Enel has put a 205MW project on hold in Colombia after long-running protests, and it is not the only company facing such unrest. We look at whether the government can improve consultation before it's too late.
Brazil's Stimulus Package
Well, yes, quite. For while us up-tight Brits aren’t known for our gushing enthusiasm, for South America, and for Brazil in particular, it’s a different story – especially when there’s much to celebrate.
In 2014 Brazil plays host to the World Cup, with the international jamboree that is the Olympics following just two short years later.
Both sporting spectacles require some serious infrastructure and investment and both are expected to provide the country with an economic shot in the arm that will help spur future growth.
And in good time too. After all, with Brazil’s economy having slowed to a crawl over previous years, the country that was once poster child to all emerging economies has found itself increasingly hampered by inadequate infrastructure (predominantly when it comes to roads, rails and ports) and a substantial shortage of skilled workers.
It was because of this that this week’s $66bn stimulus package – the first of many anticipated in the second half of 2012 – provided a welcome national respite and demonstrated another positive step to put Brazil back on the path to growth.
For clean energy, it also spells good news. For Brazil has long been recognised as one of the hottest tickets for wind power, with the country expected to add almost 1.5GW in 2012 alone – before repeating the trick again in 2013. This, set against a meagre few hundred MW all the way back in 2010 demonstrates much potential. Provided they can get the basics right.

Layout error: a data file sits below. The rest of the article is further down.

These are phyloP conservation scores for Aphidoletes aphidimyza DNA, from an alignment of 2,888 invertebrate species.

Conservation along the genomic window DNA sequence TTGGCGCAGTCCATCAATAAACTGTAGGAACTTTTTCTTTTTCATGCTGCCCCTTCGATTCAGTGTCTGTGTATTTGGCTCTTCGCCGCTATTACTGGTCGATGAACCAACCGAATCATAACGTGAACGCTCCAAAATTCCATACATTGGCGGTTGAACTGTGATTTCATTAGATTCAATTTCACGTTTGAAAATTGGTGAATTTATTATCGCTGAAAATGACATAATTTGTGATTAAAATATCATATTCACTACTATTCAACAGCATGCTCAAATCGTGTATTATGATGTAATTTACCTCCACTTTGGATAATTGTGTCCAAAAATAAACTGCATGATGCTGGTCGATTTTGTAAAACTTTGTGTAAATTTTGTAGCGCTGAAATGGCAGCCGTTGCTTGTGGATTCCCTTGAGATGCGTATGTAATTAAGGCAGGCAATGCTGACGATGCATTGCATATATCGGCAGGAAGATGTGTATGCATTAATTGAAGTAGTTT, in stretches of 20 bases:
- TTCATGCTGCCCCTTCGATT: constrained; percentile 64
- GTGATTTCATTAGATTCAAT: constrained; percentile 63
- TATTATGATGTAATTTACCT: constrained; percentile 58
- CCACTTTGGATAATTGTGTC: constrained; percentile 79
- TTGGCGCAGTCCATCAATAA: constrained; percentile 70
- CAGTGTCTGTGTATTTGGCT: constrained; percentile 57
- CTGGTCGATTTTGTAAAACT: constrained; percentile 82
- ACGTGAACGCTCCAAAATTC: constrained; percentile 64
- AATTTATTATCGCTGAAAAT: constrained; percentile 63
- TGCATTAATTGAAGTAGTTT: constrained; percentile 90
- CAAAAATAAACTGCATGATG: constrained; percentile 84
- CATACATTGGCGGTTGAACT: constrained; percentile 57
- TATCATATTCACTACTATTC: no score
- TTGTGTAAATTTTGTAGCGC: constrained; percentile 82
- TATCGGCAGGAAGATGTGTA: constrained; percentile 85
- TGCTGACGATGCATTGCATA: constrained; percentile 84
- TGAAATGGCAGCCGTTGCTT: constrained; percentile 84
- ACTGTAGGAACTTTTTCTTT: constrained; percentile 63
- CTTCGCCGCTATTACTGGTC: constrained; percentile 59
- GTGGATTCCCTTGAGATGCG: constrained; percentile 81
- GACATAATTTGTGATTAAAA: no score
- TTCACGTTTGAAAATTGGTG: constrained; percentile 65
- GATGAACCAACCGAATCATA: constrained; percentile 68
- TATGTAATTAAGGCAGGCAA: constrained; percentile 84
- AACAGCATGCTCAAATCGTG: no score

As the challenges in the ports and with its container-shipping network demonstrate, delays are common, costs are high and the infrastructure needed to handle and transport large, heavy duty kit around the country is problematic at best.
Combine this with the challenge of actually hooking the farms up to the grid, with overcoming import tax issues and with an economy that has only recently started to encourage overseas business to invest and you’ve got no small task.
Nevertheless, it’s a task that remains wholly achievable. And as some of the bigger players in the market have demonstrated, the margins can present a compelling case. (Just don’t mention the ongoing Sinovel/Desenvix debacle.).
Whatever the case, with manufacturers already showing the way, it is no surprise to see the supply chain start to follow.
However, how much success the supply chain has is entirely dependent on its long-term commitment to the market, its integration into the local economy and in its ability to listen to the specific wants and desires of its local customer base.
Many support services firms show healthy optimism when faced with entering new markets – believing that many problems can be fixed along the way.
That may well be true, but while the Brazilians may say, “…fique tranquilo…” others may not have the ability to simply relax and forget about it.